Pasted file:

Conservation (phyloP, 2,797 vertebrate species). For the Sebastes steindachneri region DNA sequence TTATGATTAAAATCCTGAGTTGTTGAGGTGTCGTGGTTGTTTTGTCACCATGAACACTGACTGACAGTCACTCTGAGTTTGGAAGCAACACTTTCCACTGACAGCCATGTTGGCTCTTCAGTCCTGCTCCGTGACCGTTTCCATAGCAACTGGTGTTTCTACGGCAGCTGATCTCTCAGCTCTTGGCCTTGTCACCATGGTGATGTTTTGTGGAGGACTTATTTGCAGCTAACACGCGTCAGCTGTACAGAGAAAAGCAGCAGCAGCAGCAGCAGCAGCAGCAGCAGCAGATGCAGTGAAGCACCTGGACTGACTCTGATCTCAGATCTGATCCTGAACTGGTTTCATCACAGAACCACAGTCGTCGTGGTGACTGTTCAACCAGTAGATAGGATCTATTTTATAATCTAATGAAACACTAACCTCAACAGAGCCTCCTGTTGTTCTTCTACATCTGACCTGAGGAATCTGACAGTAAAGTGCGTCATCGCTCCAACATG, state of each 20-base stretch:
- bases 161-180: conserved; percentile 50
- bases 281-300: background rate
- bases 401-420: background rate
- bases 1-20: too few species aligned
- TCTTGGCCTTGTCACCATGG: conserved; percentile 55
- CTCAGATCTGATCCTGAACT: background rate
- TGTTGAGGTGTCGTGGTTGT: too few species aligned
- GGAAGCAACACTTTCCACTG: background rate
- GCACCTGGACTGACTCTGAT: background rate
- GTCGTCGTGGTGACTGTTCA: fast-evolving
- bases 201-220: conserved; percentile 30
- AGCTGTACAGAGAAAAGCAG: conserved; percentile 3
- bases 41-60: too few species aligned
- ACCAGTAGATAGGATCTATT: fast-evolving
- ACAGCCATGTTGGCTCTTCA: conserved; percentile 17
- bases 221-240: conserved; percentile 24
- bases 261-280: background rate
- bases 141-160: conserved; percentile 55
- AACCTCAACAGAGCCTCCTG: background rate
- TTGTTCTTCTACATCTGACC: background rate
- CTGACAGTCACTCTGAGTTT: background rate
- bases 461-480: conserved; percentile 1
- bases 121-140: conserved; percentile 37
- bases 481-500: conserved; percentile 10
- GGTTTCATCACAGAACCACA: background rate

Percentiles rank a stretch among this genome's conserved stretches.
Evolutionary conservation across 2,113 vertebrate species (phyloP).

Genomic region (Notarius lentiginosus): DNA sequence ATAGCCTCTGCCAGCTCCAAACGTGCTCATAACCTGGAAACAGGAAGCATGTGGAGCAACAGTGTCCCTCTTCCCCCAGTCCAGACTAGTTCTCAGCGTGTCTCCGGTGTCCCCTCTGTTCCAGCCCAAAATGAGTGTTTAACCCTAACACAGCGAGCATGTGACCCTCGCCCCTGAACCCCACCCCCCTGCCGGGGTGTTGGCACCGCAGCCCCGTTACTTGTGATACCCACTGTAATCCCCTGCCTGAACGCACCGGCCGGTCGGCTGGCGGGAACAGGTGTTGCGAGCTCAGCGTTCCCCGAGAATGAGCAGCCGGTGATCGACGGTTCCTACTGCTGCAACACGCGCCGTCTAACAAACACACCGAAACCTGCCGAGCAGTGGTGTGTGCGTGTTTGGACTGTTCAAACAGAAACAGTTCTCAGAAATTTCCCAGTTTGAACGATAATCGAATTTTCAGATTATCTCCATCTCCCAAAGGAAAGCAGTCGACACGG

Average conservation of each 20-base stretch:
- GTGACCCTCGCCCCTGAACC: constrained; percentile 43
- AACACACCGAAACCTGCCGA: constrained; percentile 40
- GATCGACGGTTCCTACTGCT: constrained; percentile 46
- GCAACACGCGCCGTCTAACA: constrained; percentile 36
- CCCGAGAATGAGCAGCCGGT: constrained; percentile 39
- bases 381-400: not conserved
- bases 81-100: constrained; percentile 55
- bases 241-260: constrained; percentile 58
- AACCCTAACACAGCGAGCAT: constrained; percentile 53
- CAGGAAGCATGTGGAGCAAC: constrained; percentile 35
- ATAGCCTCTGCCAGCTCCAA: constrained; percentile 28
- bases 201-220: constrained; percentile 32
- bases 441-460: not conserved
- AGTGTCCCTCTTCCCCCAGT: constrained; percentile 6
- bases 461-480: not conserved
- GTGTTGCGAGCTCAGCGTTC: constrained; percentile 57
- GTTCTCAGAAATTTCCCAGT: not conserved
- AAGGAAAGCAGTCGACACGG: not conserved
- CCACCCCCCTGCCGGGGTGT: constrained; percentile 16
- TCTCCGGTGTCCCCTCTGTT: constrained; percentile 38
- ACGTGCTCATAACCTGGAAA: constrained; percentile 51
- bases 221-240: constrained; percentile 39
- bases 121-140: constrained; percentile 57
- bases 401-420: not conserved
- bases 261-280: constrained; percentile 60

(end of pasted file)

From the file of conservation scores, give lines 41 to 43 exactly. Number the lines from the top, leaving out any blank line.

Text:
- ATAGCCTCTGCCAGCTCCAA: constrained; percentile 28
- bases 201-220: constrained; percentile 32
- bases 441-460: not conserved